New beginnings for their children moving them out of the home provide new opportunities for them to reinvent the spaces around them. The home they have lived in for so long needs updating and possibly remodeling. There is possibly a “dream” space they long to create for themselves. Some would ask why renovate when you will be leaving the house in the next 5-7 years? This is a good question!
The key to successfully renovating for Boomers, I believe, is to limit the investment to areas that always increase home value.
If there are major issues with the home, and kitchen & bathroom materials are dated then a smart renovation will only add to the resale value later, and be an intelligent investment. Structural repairs & replacing worn out materials are the first place to start any update.
Changing market for resale
The market has changed, and houses are not selling like “hotcakes” with new government regulations in place …prices have adjusted downwards and inventory takes longer to sell. These realities make improvements to critical areas that increase the saleability of a home a good bet.
As more and more Boomers move to smaller homes there will be a lot of stock in the marketplace for the next number of years….which creates a buyers market. Desirable features built into the home will maximize your return on the money you spend on a smart remodeling project, and boost the possibility of a faster sale later. This also increases the number of interested potential buyers as many people do not want to renovate.
Best return on investment renovations
I am not suggesting spending large amounts of money on media rooms or exercise gyms as these makeovers will not increase your home’s value and therefore not be a good return on investment.
Kitchens & Bathrooms are the wisest place to upgrade if these are areas with problems. Realize that you will see a high return on your investment resolving them while creating and enjoying something you have dreamed of.
If you love cooking & entertaining a new kitchen or expanded living/dining area would enrich your life and be a good choice for you. Updated kitchens are critical to increasing the desirability of a home for sale. Buyers, with children at home, are reluctant to go through the inconvenience and major upheaval of a kitchen renovation.
Older homes often have fewer bathrooms than newer designs. If you live in one and considering fixing or adding a bathroom for your convenience this is a great idea and could easily be the reason for a potential buyer later to choose your home over another older home. Very few people can visualize the potential for a house that needs work.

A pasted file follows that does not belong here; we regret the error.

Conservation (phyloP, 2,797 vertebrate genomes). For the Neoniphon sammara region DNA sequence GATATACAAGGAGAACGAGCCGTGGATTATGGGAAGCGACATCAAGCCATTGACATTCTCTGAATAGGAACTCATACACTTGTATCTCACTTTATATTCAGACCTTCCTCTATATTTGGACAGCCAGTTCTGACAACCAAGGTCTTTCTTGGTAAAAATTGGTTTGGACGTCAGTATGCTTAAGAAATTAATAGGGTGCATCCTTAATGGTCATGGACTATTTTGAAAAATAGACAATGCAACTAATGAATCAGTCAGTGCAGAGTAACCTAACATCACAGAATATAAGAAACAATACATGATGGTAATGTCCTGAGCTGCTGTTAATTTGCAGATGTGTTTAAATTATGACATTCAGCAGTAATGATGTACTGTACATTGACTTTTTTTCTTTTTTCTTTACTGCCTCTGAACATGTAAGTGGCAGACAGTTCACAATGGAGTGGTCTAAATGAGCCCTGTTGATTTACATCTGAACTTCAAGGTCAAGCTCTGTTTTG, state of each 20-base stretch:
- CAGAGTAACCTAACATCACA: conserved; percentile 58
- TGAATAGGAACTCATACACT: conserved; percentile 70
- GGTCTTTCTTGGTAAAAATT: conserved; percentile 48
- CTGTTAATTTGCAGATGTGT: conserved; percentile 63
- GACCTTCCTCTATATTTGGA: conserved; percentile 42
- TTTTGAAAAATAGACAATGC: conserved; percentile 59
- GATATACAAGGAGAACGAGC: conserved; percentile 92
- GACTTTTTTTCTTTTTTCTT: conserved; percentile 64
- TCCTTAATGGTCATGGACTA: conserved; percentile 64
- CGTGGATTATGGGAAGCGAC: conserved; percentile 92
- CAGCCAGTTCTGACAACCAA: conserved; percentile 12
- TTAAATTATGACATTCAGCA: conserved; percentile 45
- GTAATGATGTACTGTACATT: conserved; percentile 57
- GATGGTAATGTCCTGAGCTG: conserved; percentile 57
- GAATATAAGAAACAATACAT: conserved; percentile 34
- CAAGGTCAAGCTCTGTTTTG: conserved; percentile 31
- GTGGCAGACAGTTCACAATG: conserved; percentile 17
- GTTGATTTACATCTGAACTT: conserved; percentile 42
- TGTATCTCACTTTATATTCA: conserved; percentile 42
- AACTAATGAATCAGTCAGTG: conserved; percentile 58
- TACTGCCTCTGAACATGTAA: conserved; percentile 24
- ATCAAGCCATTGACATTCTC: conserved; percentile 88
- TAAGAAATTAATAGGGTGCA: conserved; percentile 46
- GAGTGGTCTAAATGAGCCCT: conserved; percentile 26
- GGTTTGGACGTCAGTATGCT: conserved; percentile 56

Treat yourself to relaxation at home by changing an average washroom into a “spa” bathroom which appeals to almost everyone (and especially women who are a major part of buying decisions).
In conversations with my clients (with a plan to sell in a few years) after completing renovations I am amazed at how many say they simply wish they had done it sooner.
A Real Estate agent who specializes in work with Boomer homeowners tells me this also. She advises that when upgrading is needed to encourage a sale it is best to do it sooner rather than just before leaving as “it is a shame to complete a necessary makeover for someone else to enjoy.” (In the 5-7 year time range prior to selling is best so it is still fresh when the house is put on the market)
In the end remodeling work will appeal to younger buyers who will buy Boomer’s homes as they have higher expectations of the convenience needed in their environment than the average Boomer had when selecting a home.
Renovating your empty nest before moving may be the best choice you can make.
This article was originally posted on A Home You Love Designs.
About Shelia Doris
Sheila Doris has been changing people’s lives through redesigning homes for 30+ years. Problem spaces are her specialty and the harder the challenge the more she loves working with it. It’s her belief that everyone deserves to have a home that is beautiful and makes their life easier, and so she also focuses her creativity on developing seminars & workshops for homeowners.
With an enthusiastic style, Sheila aims to inform and inspire with her workshops and articles on renovation, design, and decor. You can find free resources on her website, www.ahomeyoulovedesigns.com.